The Love Story of The Ampelmann

The way you measure a society’s soul is by the way that it treats its children.
Nelson Mandela

Issue No. 79 – 2nd November 2009

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The Love Story of The Ampelmann

Throughout the Western world when pedestrians face traffic lights, there is a ‘little green man’ and a ‘little red man’ to tell you when it’s safe to cross the road. That is, except for East Berlin. Here they have ‘Ampelmann’.

I have recently returned from my first trip to Berlin and while there I took a four-hour walking tour of the city. Our tour guide was a knowledgeable Brit called Zach, who brought all the various buildings, churches and squares to life, enthralling us with his stories of power and intrigue. The one I found most interesting and certainly the most endearing, equalling the events surrounding the fall of The Wall, was the love story of the Ampelmann.

Ampel means traffic light in German. In East Berlin the traffic light man (Ampelmann) is unique, looking nothing like the traffic light man we all recognize. He is short and squat and wears a hat! The hat is different depending on whether he is green or red.

When The Wall fell on 9th November 1989, successfully re-uniting East and West Germany, the East Germans were able to start enjoying all the freedoms and benefits, luxuries and opportunities that the rest of the country had been enjoying for so long. Everything was being standardised across the country. That included the Ampelmann. When it came to replacing him with the western version there was an uproar, a protest including petitions, that almost rivalled those for tearing down The Wall. Incredible!

To the bureaucrats, the Ampelmann was a symbol of the past, a quaint relic of a bygone and a shameful, best-quickly-forgotten era. To the people, however, he symbolised something completely different. To the people he was a comforting and familiar symbol in a sea of confusion and change. At a time when absolutely nothing looked or felt the same any more, when there were no longer the same securities, the people clung to the last vestige of a familiar past, albeit a past largely of repression and restriction.

It is human nature for people not to like too much change too quickly. Although this bizarre reaction took the bureaucrats by surprise, they relented and allowed the beloved Ampelmann to remain. Today there are shops and sections in department stores dedicated to Ampelmann paraphernalia.

If there is a moral to this cute and endearing tale it is probably that we often overlook the human condition in the midst of political upheaval. It is the simple pleasures that people enjoy and remember in times of chaos. Even in an intolerable situation, life was not all bad. There were some simple pleasures and certainties in their lives. Ampelmann became the symbol of all that was good about their past, even if the only thing that was good was Ampelmann.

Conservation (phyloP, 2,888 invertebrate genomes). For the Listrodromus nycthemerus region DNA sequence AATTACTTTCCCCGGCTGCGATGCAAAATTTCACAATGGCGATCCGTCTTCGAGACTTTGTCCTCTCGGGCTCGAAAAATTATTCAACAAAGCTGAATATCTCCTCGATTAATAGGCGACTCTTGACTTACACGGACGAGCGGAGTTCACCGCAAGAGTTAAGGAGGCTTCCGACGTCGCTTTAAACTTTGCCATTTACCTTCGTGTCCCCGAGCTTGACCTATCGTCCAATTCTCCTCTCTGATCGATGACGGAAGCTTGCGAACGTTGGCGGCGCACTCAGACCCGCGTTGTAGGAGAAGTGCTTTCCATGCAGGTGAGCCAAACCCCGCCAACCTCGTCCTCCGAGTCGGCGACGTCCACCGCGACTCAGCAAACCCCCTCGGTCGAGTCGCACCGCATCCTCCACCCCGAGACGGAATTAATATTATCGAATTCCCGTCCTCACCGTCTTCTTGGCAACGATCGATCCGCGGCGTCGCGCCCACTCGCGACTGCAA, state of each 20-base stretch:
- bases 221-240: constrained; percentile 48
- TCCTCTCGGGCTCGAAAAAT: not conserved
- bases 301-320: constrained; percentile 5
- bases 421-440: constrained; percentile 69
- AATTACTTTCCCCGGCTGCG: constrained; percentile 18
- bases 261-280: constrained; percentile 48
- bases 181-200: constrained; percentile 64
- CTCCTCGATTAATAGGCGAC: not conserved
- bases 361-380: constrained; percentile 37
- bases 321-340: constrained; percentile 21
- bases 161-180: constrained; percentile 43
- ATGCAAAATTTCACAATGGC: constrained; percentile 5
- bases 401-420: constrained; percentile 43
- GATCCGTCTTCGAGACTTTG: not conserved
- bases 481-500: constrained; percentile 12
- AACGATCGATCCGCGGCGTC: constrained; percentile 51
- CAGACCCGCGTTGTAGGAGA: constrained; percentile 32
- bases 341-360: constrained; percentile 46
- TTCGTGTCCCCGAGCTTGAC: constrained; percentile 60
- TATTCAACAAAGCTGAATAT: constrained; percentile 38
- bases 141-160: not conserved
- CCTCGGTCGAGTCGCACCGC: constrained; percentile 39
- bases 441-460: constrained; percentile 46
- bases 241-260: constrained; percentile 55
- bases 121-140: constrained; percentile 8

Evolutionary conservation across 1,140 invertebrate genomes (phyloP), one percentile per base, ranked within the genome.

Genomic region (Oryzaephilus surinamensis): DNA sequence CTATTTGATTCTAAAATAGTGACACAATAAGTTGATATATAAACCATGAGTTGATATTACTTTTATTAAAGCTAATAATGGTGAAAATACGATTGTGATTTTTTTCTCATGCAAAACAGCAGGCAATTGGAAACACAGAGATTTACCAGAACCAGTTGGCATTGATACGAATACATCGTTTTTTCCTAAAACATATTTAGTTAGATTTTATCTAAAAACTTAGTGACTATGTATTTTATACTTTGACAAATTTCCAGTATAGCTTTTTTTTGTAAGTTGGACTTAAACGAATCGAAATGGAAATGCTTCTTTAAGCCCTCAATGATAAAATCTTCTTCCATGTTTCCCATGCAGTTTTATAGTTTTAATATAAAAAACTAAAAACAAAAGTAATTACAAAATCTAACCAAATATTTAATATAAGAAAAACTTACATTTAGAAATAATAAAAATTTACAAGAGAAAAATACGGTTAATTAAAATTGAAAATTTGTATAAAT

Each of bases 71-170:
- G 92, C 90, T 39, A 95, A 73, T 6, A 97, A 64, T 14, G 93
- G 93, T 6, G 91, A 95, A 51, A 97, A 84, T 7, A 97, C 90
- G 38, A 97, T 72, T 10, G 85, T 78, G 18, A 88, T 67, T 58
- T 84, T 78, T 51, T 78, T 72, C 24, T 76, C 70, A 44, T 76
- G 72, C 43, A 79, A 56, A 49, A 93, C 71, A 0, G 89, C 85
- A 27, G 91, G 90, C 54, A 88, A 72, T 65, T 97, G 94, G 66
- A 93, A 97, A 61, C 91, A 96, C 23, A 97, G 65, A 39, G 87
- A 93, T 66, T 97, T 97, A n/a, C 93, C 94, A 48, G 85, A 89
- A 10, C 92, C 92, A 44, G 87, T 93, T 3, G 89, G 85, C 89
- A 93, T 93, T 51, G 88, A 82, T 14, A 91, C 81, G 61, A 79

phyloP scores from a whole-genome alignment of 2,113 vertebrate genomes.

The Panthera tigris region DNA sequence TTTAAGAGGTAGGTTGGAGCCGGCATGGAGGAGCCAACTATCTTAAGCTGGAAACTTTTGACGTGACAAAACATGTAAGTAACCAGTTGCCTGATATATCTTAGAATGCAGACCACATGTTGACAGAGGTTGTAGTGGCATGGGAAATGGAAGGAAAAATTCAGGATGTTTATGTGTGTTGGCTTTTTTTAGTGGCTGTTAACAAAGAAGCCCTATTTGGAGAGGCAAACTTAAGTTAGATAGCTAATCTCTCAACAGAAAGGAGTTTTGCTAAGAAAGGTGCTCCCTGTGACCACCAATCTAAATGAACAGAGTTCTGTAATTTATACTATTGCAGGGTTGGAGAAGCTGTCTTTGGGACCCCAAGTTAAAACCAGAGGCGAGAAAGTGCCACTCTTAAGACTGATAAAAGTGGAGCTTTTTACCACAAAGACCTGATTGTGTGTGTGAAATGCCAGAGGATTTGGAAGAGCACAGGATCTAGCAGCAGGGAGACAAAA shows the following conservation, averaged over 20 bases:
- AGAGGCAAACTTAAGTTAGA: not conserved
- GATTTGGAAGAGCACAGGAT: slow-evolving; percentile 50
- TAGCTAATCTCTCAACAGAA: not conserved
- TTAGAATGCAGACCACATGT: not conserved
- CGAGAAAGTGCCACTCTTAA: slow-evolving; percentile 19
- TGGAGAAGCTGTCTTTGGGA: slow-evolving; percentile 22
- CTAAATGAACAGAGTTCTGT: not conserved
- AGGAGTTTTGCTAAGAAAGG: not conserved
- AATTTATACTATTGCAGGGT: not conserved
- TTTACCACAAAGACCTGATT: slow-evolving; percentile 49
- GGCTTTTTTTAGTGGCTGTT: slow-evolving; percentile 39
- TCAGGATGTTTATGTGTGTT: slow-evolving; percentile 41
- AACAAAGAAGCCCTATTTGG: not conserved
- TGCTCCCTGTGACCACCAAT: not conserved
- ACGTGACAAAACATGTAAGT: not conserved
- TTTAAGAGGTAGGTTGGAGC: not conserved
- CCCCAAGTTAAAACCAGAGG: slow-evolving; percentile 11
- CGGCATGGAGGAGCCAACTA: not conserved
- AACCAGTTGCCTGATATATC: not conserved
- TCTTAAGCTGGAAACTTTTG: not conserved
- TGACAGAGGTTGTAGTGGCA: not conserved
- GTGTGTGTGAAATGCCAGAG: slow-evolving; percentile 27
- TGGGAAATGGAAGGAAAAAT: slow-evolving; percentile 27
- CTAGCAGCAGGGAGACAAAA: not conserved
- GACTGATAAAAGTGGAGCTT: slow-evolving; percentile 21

Quote of the Week

It is not because things are difficult that we do not dare; it is because we do not dare that things are difficult. Seneca


LEXOPHILES (Lover of words)… 

  1. The guy who fell onto an upholstery machine was fully recovered.
  2. A grenade fell onto a kitchen floor in France, resulting in linoleum blown apart.
  3. You are stuck with your debt if you can’t budge it.
  4. Local Area Network in Australia… The LAN down under.
  5. He broke into song because he couldn’t find the key.
  6. A calendar’s days are numbered.
  7. A lot of money is tainted: ‘Taint yours, and ‘taint  mine. 
  8. A boiled egg is hard to beat.
  9. He had a photographic memory that was never developed.
  10. A plateau is a high form of flattery.

If you are wondering what happened to numbers 1-10, please refer to the last newsletter. Click on to access.

NOTE:  No trees were killed in the sending of this message, but a large number of electrons were terribly inconvenienced.



The most useful thing was using simple things and creating many activities from them. It was very worthwhile for K-3 teachers. A great presenter and good explanations.  Catherine Rudd, Glengarry Primary School, Perth.

The most useful thing was the different ways to use music & objects.  I loved that it was hands-on and informative. Emma Groves, St Josephs’ Catholic Primary School, Launceston, Tasmania  

About The Author

Marlene Rattigan B.A., Dip. Ed. (ECS), CELTA

Marlene Rattigan is an Early Childhood teacher, a teacher of English as a Second Language, and from 1987-2000 was a nationally accredited fitness leader. Her background is in music education. A keen interest in motor development in children led to the creation of Kidz-Fiz-Biz which she taught successfully for 13 years. Marlene also conducts workshops for children, teachers and parents at schools, in the community and at festivals. She has produced teaching manuals complete with audio CDs which are an extension of her ‘Kidz-Fiz-Biz’ program.

PO Box 6894, East Perth WA 6892, Australia
T: +61 8 9325 1204 M: +61 (0) 410 64 2781 E:

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Until next time … continue being a legend in your classroom.

Marlene Rattigan, Editor
Kidz Newz

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